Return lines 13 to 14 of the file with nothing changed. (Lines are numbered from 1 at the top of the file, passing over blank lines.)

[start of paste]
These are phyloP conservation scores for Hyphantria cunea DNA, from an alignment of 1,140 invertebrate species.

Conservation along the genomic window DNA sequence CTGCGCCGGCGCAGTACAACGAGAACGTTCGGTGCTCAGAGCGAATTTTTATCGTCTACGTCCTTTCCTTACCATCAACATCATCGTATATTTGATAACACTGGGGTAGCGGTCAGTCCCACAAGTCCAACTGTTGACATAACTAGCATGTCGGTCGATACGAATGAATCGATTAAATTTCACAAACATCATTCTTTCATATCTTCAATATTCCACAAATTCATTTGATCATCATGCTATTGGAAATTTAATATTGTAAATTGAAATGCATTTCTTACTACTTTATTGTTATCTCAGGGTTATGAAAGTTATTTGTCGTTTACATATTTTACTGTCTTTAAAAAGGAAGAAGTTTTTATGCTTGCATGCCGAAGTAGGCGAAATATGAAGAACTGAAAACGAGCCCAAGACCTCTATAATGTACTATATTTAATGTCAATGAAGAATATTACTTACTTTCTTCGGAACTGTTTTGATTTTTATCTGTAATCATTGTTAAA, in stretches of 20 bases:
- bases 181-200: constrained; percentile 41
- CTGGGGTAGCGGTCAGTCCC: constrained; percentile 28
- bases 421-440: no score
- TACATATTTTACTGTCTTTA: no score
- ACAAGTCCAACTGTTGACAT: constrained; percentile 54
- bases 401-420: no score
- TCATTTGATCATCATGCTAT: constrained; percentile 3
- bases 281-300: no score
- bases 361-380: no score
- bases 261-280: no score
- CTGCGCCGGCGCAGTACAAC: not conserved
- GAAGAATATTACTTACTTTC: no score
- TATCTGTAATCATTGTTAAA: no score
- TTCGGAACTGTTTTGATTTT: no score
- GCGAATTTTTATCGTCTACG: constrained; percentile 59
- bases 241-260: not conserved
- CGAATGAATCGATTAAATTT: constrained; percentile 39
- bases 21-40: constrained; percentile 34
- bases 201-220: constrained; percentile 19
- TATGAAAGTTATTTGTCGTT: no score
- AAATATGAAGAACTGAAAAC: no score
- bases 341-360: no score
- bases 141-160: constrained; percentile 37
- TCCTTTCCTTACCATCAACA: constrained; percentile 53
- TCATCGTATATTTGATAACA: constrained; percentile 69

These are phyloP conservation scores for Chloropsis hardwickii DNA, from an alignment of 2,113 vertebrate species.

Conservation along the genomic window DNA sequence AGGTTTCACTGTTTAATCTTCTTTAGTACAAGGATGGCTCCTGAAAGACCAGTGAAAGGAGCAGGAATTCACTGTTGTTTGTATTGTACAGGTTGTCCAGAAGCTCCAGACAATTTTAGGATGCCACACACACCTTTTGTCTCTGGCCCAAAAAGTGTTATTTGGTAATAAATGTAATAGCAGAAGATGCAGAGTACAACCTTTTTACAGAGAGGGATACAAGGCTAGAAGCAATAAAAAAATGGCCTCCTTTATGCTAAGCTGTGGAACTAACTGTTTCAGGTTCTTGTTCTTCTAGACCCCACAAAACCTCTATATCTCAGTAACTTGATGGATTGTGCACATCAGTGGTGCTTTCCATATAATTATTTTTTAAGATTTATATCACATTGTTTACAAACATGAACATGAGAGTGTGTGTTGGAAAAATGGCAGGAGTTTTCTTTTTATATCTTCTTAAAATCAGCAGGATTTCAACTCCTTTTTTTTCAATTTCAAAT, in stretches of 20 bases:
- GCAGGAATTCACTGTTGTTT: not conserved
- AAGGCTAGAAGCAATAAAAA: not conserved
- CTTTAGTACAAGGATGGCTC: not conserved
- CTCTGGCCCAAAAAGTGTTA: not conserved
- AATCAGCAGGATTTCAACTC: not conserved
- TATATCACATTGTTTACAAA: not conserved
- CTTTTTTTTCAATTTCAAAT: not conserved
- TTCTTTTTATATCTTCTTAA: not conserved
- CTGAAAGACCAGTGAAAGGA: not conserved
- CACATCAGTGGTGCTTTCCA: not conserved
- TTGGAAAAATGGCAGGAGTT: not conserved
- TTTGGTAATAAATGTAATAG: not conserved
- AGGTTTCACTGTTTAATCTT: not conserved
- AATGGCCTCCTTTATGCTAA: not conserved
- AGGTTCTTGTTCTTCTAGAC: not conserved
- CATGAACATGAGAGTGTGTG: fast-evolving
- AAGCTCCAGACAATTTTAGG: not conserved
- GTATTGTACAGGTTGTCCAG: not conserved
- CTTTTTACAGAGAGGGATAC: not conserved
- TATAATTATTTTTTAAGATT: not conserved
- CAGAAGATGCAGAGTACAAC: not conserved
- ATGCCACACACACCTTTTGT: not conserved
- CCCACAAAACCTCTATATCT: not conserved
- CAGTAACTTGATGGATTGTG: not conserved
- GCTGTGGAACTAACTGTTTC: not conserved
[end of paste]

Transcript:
- CTGCGCCGGCGCAGTACAAC: not conserved
- GAAGAATATTACTTACTTTC: no score